Buying New Machinery: a Short Guide - This leaflet explains the main requirements of the health and safety laws which you need to know about when you are buying new machinery (for secondhand machinery, see question 16). Although the laws look complicated, they do not change what you have always had to do make sure that any new machinery you buy for use at work is safe.
Simple guide to the Provision and use of Work Equipment Regulations 1998 - This leaflet provides information about the legal requirements of the Provision and Use of Work Equipment Regulations 1998 (PUWER) which came into force on 5 December 1998. It gives a general indication of some of the main requirements of the Regulations. However, it is important that you refer to the Regulations and accompanying Approved Code of Practice to familiarise yourself fully with your duties.
Evaluation of the Implementation of the Use of Work Equipment Directive and the Amending Directive to the Use of Work Equipment Directive in the UK - This report summarises the evaluation of the implementation of the Amending Directive (95/63/EC) to the Use of Work Equipment Directive (89/655/EEC) (AUWED) in the UK, as enacted in the Provision and Use of Work Equipment Regulations 1998 (PUWER 98) and the Lifting Operations and Lifting Equipment Regulations 1998 (LOLER). The evaluation describes how organisations responded to the regulations, the costs and benefits, compliance problems and difficulties, and areas of improvement in the regulations and Approved Codes of Practice (ACoPs). It concludes that there is a reasonable level of awareness and compliance with the regulations.
Health and Safety Regulation: a Short Guide - The Health and Safety Commission (HSC) conducted a review of health and safety regulation in 1994. It found that people were confused about the differences between guidance, Approved Codes of Practice (ACOPs), Regulations and how they relate to each other. This document aims to explain how each fits in. It is for employers and self employed people, but will be of interest to anyone who wants to know how health and safety law is meant to work.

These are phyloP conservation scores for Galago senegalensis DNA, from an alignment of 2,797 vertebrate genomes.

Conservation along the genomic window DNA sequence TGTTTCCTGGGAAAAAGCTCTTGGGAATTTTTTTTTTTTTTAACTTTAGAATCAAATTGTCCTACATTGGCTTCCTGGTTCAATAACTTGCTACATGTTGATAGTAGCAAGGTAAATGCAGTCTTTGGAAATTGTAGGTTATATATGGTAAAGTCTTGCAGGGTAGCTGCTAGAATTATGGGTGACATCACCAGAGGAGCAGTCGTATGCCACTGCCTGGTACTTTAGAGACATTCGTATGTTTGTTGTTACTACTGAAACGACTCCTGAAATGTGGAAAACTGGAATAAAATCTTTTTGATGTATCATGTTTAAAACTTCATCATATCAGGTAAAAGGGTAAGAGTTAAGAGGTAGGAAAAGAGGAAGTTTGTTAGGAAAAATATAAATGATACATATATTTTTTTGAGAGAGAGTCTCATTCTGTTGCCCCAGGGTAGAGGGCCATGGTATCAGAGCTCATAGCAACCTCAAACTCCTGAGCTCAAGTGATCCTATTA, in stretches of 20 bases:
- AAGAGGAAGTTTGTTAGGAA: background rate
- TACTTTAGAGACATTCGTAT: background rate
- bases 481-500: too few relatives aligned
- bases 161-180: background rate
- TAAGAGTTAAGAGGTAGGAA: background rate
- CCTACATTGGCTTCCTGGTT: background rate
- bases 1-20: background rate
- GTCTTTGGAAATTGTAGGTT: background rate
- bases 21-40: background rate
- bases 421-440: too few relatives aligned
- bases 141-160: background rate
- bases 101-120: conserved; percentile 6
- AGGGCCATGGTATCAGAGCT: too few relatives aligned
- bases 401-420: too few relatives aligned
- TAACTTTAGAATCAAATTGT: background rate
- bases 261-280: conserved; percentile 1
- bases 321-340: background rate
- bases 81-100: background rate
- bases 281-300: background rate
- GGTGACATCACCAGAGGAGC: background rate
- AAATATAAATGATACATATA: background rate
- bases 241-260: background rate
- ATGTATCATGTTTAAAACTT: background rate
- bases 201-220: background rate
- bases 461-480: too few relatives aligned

Health and Safety Law - What You Need to Know - All workers have a right to work in places where risks to their health and safety are properly controlled. Health and safety is about stopping you getting hurt at work or ill through work. Your employer is responsible for health and safety, but you must help.
Managing Health and Safety: Five Steps to Success - Covers
Managing Health and Safety
- Passport Schemes
- Health and safety training
- An introduction to health and safety
- What to expect when a Workplace Contact Officer calls
- Understanding Ergonomics - Reduce accidents and ill health and increase productivity by fitting the task to the worker.
- Managing health and safety: Five steps to success
- Getting specialist help with health and safety
- HSE statement to the external providers of health and safety assistance
- Consulting Employees on Health and Safety
- Safety representatives and safety committees on offshore installations
Costs of Accidents
- Reduce risks - cut costs. The real costs of accidents and ill health at work
- Reduce risks - cut costs. The real costs of accidents and ill health at work. Cost Calculator
- Directors' responsibilities for health and safety
- Leadership for the major hazard industries: effective health and safety management
- Health and safety training: what you need to know
Working with Contractors
- Use of contractors: a joint responsibility
- Your health, your safety: A guide for workers
Other Information - Information on managing specific risks, hazards or in specific industries - see the leaflets listed under those category headings.
Functional Safety Systems with TÜV-Qualified FPGAs - This white paper
discusses how market trends, the need for increased productivity, and new
legislation have accelerated the use of safety systems in industrial machinery.
This TÜV-qualified FPGA design methodology is changing the paradigms of safety
designs and will greatly reduce development effort, system complexity, and time
to market. This allows FPGA users to design their own customized safety
controllers and provides a significant competitive advantage over traditional
microcontroller or ASIC-based designs - from Altera